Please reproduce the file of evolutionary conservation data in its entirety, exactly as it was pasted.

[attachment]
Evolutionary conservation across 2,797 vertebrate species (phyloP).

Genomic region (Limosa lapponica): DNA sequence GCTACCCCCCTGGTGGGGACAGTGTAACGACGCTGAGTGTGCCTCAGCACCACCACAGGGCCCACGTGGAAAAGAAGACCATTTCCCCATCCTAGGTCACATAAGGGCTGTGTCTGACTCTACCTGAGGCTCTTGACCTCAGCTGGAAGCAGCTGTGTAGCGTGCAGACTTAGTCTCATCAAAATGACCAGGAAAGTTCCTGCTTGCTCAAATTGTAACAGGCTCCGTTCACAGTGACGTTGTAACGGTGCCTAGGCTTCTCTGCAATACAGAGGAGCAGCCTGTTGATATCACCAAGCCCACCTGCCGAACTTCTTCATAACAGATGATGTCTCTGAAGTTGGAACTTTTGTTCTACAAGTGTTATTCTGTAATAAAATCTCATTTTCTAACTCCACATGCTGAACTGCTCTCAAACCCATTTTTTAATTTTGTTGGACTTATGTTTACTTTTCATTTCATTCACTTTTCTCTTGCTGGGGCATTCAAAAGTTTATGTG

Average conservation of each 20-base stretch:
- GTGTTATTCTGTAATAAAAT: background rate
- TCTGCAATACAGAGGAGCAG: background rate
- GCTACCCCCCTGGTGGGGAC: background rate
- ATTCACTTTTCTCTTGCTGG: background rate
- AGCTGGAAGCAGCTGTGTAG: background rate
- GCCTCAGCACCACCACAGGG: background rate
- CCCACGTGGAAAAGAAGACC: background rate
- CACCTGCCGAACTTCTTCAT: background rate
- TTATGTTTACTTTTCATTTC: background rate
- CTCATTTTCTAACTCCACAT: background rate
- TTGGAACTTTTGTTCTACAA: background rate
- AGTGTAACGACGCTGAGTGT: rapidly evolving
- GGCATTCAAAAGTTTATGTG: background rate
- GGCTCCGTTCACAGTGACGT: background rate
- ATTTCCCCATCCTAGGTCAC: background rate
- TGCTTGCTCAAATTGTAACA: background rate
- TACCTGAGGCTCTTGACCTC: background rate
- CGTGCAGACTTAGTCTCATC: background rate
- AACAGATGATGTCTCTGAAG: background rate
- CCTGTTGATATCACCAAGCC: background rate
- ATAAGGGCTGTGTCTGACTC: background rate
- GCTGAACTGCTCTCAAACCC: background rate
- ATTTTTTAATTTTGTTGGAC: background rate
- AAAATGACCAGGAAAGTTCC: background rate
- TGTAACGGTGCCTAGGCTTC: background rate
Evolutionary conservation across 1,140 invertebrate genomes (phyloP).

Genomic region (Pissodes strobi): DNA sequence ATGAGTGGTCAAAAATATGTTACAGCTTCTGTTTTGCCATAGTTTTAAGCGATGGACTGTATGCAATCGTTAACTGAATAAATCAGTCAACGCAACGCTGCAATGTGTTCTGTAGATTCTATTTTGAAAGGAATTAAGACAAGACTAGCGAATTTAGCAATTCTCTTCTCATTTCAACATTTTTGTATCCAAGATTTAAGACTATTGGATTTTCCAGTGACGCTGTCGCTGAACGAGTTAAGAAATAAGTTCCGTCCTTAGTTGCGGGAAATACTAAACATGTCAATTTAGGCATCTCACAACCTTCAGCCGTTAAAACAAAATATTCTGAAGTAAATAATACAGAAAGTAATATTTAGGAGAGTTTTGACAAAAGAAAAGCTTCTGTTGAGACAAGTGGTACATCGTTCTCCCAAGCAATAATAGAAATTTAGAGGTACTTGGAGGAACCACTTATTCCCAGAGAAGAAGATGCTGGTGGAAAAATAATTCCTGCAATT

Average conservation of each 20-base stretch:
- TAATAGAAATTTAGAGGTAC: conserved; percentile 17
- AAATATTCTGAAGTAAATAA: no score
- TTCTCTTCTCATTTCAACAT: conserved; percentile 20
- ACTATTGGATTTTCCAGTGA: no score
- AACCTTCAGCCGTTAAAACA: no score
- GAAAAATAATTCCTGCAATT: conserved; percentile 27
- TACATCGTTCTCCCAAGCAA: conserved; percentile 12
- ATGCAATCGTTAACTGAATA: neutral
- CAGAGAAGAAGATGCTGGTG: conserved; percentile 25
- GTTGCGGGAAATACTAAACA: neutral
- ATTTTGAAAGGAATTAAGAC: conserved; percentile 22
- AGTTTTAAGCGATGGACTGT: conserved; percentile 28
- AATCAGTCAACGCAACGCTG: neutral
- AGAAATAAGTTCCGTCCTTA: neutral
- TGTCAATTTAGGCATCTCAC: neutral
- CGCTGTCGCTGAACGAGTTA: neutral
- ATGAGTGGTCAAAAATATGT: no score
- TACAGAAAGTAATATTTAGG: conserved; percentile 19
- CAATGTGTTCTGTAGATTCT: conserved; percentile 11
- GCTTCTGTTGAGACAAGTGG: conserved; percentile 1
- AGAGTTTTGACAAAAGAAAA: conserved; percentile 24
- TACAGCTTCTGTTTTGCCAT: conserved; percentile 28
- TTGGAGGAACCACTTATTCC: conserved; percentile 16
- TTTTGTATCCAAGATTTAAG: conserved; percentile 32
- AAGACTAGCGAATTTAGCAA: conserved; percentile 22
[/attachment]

Evolutionary conservation across 2,797 vertebrate species (phyloP).

Genomic region (Limosa lapponica): DNA sequence GCTACCCCCCTGGTGGGGACAGTGTAACGACGCTGAGTGTGCCTCAGCACCACCACAGGGCCCACGTGGAAAAGAAGACCATTTCCCCATCCTAGGTCACATAAGGGCTGTGTCTGACTCTACCTGAGGCTCTTGACCTCAGCTGGAAGCAGCTGTGTAGCGTGCAGACTTAGTCTCATCAAAATGACCAGGAAAGTTCCTGCTTGCTCAAATTGTAACAGGCTCCGTTCACAGTGACGTTGTAACGGTGCCTAGGCTTCTCTGCAATACAGAGGAGCAGCCTGTTGATATCACCAAGCCCACCTGCCGAACTTCTTCATAACAGATGATGTCTCTGAAGTTGGAACTTTTGTTCTACAAGTGTTATTCTGTAATAAAATCTCATTTTCTAACTCCACATGCTGAACTGCTCTCAAACCCATTTTTTAATTTTGTTGGACTTATGTTTACTTTTCATTTCATTCACTTTTCTCTTGCTGGGGCATTCAAAAGTTTATGTG

Average conservation of each 20-base stretch:
- GTGTTATTCTGTAATAAAAT: background rate
- TCTGCAATACAGAGGAGCAG: background rate
- GCTACCCCCCTGGTGGGGAC: background rate
- ATTCACTTTTCTCTTGCTGG: background rate
- AGCTGGAAGCAGCTGTGTAG: background rate
- GCCTCAGCACCACCACAGGG: background rate
- CCCACGTGGAAAAGAAGACC: background rate
- CACCTGCCGAACTTCTTCAT: background rate
- TTATGTTTACTTTTCATTTC: background rate
- CTCATTTTCTAACTCCACAT: background rate
- TTGGAACTTTTGTTCTACAA: background rate
- AGTGTAACGACGCTGAGTGT: rapidly evolving
- GGCATTCAAAAGTTTATGTG: background rate
- GGCTCCGTTCACAGTGACGT: background rate
- ATTTCCCCATCCTAGGTCAC: background rate
- TGCTTGCTCAAATTGTAACA: background rate
- TACCTGAGGCTCTTGACCTC: background rate
- CGTGCAGACTTAGTCTCATC: background rate
- AACAGATGATGTCTCTGAAG: background rate
- CCTGTTGATATCACCAAGCC: background rate
- ATAAGGGCTGTGTCTGACTC: background rate
- GCTGAACTGCTCTCAAACCC: background rate
- ATTTTTTAATTTTGTTGGAC: background rate
- AAAATGACCAGGAAAGTTCC: background rate
- TGTAACGGTGCCTAGGCTTC: background rate
Evolutionary conservation across 1,140 invertebrate genomes (phyloP).

Genomic region (Pissodes strobi): DNA sequence ATGAGTGGTCAAAAATATGTTACAGCTTCTGTTTTGCCATAGTTTTAAGCGATGGACTGTATGCAATCGTTAACTGAATAAATCAGTCAACGCAACGCTGCAATGTGTTCTGTAGATTCTATTTTGAAAGGAATTAAGACAAGACTAGCGAATTTAGCAATTCTCTTCTCATTTCAACATTTTTGTATCCAAGATTTAAGACTATTGGATTTTCCAGTGACGCTGTCGCTGAACGAGTTAAGAAATAAGTTCCGTCCTTAGTTGCGGGAAATACTAAACATGTCAATTTAGGCATCTCACAACCTTCAGCCGTTAAAACAAAATATTCTGAAGTAAATAATACAGAAAGTAATATTTAGGAGAGTTTTGACAAAAGAAAAGCTTCTGTTGAGACAAGTGGTACATCGTTCTCCCAAGCAATAATAGAAATTTAGAGGTACTTGGAGGAACCACTTATTCCCAGAGAAGAAGATGCTGGTGGAAAAATAATTCCTGCAATT

Average conservation of each 20-base stretch:
- TAATAGAAATTTAGAGGTAC: conserved; percentile 17
- AAATATTCTGAAGTAAATAA: no score
- TTCTCTTCTCATTTCAACAT: conserved; percentile 20
- ACTATTGGATTTTCCAGTGA: no score
- AACCTTCAGCCGTTAAAACA: no score
- GAAAAATAATTCCTGCAATT: conserved; percentile 27
- TACATCGTTCTCCCAAGCAA: conserved; percentile 12
- ATGCAATCGTTAACTGAATA: neutral
- CAGAGAAGAAGATGCTGGTG: conserved; percentile 25
- GTTGCGGGAAATACTAAACA: neutral
- ATTTTGAAAGGAATTAAGAC: conserved; percentile 22
- AGTTTTAAGCGATGGACTGT: conserved; percentile 28
- AATCAGTCAACGCAACGCTG: neutral
- AGAAATAAGTTCCGTCCTTA: neutral
- TGTCAATTTAGGCATCTCAC: neutral
- CGCTGTCGCTGAACGAGTTA: neutral
- ATGAGTGGTCAAAAATATGT: no score
- TACAGAAAGTAATATTTAGG: conserved; percentile 19
- CAATGTGTTCTGTAGATTCT: conserved; percentile 11
- GCTTCTGTTGAGACAAGTGG: conserved; percentile 1
- AGAGTTTTGACAAAAGAAAA: conserved; percentile 24
- TACAGCTTCTGTTTTGCCAT: conserved; percentile 28
- TTGGAGGAACCACTTATTCC: conserved; percentile 16
- TTTTGTATCCAAGATTTAAG: conserved; percentile 32
- AAGACTAGCGAATTTAGCAA: conserved; percentile 22